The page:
1 October 2018
Our publication ‘Optimizing the UN Treaty Bodies System’ outlines a series of recommendations related to the functioning of UN treaty bodies (TBs) and provides detailed and innovative solutions for optimizing the system, including the consolidated reporting model and clustered dialogue.
‘Instead of writing separate reports to each TBs, states could do this in one document which they could discuss in clustered dialogues with the various TBs, going to one TB to the next in a door-to-door review’ underlines Felix Kirchmeier, Coordinator of the Geneva Human Rights Platform.
The Geneva Academy developed a new tool, the ‘Treaty Body Scheduler’, which allows planning, in the context of a consolidated report and clustered dialogue, the best schedules for TBs sessions.
While the duration of TBs sessions would remain approximately the same, the schedules developed by this tool would allow delegations to reduce their travels to Geneva. This type of organization would also promote greater interactions between Committees’ members as they would be in session simultaneously.
‘It is important for us to show that our recommendations can be implemented and stand up the reality check of an IT-simulation’ stresses Felix Kirchmeier. ‘All our recommendations can be implemented by TBs and states without any change to the existing legal framework’ he adds.
This new tool has already been presented to states, treaty body members, as well as to the staff of the Office of the UN High Commissioner for Human Rights.
‘This IT programme would allow changing all the parameters regarding sessions, time and combination of committees and to adapt it to different scenarios. At the moment, as resources did not allow to develop a user interface, we cannot yet put it online’ explains Felix Kirchmeier.
On 10-11 December 2019, members of United Nations treaty bodies, as well as representatives of the Office of the UN High Commissioner for Human Rights and the Geneva Academy discussed the so-called simplified reporting procedure.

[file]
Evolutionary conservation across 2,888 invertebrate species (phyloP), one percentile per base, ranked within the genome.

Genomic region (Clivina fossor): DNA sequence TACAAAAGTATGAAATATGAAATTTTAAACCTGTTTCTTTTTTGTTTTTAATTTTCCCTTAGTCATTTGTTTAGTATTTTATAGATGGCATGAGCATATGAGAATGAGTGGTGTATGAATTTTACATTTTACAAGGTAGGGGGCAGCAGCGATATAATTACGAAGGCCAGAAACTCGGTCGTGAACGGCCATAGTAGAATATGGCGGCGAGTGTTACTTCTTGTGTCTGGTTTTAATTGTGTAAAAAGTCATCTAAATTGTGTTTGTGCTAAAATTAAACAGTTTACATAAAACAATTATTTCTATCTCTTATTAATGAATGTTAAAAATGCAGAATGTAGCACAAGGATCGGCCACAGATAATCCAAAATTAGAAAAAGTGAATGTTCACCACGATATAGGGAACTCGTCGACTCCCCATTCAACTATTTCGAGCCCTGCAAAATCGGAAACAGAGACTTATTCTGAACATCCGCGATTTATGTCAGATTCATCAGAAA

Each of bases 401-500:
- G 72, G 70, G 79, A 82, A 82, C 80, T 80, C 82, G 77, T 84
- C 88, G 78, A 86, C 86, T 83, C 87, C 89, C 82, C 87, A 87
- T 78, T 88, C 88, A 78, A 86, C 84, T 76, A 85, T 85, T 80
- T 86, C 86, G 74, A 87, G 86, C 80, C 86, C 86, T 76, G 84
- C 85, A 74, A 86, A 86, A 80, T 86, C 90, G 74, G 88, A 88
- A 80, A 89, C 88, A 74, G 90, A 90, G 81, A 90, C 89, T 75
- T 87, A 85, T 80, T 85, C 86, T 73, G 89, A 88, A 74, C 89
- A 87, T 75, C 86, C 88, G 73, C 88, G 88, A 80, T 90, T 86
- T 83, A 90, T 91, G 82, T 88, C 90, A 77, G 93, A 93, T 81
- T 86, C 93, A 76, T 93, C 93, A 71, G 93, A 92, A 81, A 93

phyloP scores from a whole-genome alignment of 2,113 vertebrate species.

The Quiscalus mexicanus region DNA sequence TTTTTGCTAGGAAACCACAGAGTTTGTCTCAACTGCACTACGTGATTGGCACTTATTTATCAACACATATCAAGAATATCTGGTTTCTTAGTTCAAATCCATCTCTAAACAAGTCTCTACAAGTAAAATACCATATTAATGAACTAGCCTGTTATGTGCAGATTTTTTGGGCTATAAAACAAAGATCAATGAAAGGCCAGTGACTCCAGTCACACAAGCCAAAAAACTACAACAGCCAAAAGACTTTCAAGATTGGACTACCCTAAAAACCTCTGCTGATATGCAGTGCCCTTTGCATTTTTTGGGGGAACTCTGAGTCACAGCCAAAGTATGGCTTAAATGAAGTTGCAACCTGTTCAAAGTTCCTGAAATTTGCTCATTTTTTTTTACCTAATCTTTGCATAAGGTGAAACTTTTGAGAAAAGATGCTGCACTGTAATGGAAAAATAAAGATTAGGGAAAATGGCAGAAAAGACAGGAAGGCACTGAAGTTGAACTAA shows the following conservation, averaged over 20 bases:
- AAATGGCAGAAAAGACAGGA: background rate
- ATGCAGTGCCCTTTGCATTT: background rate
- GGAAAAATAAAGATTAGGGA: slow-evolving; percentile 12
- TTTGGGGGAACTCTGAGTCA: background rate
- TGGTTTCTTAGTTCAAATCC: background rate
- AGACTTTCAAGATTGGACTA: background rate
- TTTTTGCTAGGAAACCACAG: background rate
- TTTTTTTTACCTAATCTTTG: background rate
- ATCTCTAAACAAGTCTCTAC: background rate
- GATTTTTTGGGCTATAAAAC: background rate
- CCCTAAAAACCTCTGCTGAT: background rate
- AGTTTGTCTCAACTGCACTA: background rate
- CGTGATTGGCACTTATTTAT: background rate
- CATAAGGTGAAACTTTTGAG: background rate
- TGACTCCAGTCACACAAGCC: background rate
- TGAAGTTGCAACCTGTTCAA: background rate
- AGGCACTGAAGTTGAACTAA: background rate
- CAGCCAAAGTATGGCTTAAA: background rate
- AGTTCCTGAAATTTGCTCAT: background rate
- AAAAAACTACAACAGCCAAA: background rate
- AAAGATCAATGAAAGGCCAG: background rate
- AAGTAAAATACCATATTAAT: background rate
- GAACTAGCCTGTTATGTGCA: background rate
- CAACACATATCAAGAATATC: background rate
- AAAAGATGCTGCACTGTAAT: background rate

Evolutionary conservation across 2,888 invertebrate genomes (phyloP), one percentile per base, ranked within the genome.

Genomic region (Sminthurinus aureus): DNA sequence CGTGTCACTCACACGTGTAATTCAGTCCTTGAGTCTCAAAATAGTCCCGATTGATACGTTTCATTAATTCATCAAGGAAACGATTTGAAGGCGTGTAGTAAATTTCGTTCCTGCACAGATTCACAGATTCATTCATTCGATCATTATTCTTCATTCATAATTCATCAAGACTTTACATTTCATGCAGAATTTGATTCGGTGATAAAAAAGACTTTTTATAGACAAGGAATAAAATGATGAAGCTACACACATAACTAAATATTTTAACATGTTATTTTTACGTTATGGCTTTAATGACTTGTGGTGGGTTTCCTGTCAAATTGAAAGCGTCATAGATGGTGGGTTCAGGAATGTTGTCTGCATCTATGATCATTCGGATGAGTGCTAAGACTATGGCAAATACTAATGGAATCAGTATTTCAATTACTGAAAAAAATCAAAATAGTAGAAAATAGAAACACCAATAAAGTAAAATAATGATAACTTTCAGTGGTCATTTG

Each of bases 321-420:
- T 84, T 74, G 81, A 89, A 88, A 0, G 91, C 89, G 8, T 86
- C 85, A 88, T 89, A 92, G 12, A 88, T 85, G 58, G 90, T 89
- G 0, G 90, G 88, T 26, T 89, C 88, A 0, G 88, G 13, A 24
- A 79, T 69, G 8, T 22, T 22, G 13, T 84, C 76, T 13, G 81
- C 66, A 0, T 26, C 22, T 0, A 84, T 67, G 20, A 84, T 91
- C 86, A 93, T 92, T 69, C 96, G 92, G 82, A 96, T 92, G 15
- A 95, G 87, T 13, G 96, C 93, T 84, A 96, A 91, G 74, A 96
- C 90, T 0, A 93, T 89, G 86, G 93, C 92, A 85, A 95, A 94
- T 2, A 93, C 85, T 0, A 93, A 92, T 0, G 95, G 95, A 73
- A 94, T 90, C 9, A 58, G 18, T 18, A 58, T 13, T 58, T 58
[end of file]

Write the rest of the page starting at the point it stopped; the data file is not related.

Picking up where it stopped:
Our new publication Defending the Boundary analyses the constraints and requirements on the use of autonomous weapon systems (AWS), also called ‘killer robots’, under international humanitarian law and international human rights law.
Cette exposition photo de Giles Duley raconte l’histoire de personnes handicapées durant et suite aux conflits armés.
This photo exhibition by Giles Duley tells the stories of persons with disabilities during and following armed conflict
This training course provides participants with a deep understanding of the international legal framework for the protection of human rights and the environment as well as in-depth knowledge of how to promote environmental protection through existing human rights mechanisms. The 2019 edition will dedicate special attention to plastic pollution.
UN Photo / Jean-Marc Ferré
This training course will explore the origin and evolution of the Universal Periodic Review (UPR) and its functioning in Geneva and will focus on the nature of implementation of the UPR recommendations at the national level.
© ILO/ Joydeep Mukherjee
This project aims to support the UN working group’s consultation process and thus contribute the promotion and protection of human rights and gender equality in relation to the business sector via research on international human rights law and policy related to gender equality guarantees and their application to business activities, and the organization of a global conference in Geneva.
Olivier Chamard / Geneva Academy
The Treaty Body Members’ Platform connects experts in UN treaty bodies with each other as well as with Geneva-based practitioners, academics and diplomats to share expertise, exchange views on topical questions and develop synergies.